Parents of BGSU student killed in alleged hazing incident call for suspension of all fraternities

Local News

COLUMBUS (WCMH) – On Wednesday, the grieving parents of Stone Foltz are calling on all universities to suspend fraternities until they can prove they are benefiting the community.

The request comes less than a month after their son’s death in an alleged hazing incident at Bowling Green State University.

“I don’t want any parent, I don’t want any kid, I don’t want any brother, sister to have to go through this. This is awful,” said Shari Foltz, Stone’s mother.

Stone was a sophomore at Bowling Green State University, his family calls him an “amazing kid” who loved everyone. On March 4, Stone who was pledging a fraternity told his mother he had something called a “Big-Little,” It was a drinking ritual, according Shari Foltz, and he wasn’t looking forward to it.

“I said, ‘Well, please be smart about it,’ and he said, ‘I will,’” Shari Foltz said.

According to the family’s attorney Rex Elliott, at 9 p.m. that evening, Stone was blindfolded and led into a basement. He was told to drink a bottle of alcohol before he was able to leave. Around 10:30 p.m., members of the fraternity dropped him off at his apartment alone.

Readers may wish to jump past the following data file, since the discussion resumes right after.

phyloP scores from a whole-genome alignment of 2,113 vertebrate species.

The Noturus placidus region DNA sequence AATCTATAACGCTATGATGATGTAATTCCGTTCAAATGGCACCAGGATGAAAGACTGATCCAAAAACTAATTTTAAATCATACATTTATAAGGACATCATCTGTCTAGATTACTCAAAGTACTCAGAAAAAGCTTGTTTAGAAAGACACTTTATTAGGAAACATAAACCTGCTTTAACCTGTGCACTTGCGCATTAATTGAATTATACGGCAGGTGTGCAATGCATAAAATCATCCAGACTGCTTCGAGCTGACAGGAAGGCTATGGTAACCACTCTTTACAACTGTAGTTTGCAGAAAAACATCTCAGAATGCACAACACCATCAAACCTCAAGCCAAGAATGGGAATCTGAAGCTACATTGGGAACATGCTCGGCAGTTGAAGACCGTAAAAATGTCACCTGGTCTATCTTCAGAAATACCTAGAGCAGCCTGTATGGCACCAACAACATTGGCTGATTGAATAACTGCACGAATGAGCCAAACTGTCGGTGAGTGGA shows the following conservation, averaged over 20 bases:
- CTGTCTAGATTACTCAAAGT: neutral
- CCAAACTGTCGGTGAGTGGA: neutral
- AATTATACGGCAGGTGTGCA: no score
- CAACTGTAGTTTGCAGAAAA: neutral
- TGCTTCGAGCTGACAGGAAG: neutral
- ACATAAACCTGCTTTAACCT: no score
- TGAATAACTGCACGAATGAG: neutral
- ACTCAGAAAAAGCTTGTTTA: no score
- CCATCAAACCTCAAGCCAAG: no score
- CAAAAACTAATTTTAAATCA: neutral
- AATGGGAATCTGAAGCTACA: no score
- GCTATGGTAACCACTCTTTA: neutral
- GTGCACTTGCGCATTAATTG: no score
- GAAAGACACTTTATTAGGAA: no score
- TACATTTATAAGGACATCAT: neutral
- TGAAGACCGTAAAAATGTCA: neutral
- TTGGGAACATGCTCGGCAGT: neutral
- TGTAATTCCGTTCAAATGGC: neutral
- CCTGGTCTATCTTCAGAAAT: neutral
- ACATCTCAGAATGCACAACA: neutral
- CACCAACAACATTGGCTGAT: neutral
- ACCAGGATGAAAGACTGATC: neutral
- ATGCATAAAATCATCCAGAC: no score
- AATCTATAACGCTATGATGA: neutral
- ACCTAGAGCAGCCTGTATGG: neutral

“Those brothers that said they were going to be there with Stone who were not, you have to live with that for the rest of your life,” Shari Foltz said.

Stone’s roommate found him around 11 p.m. and called 911. He was rushed to the hospital and would eventually be put on life support. His family kept him alive for four days so that he could donate his organs. It’s something his family said would have made him proud.

Now, Stone’s parents are working on other ways Stone can help save lives. They want his story to be remembered and for it to lead to change.

“If you step back and look at it, spring pledge is going on right now,” said Cory Foltz, Stone’s father. “There could be another case like the Stone Foltz one, that could happen tonight.”

“The presidents of the universities, the national fraternities, they need to stop them now,” added Shari Foltz. “Not tomorrow, not in a week, not in a month.”

Stone’s parents would also like to see hazing become a felony.

Collin’s Law has been introduced at the Ohio Statehouse once again and would do that. It also would require transparency of college organizations. Elliott said they’ve found at least a dozen incidents of hazing at the Pike Fraternity where Stone was pledging.

Stone’s parents if they had known, their son would never have pledged.

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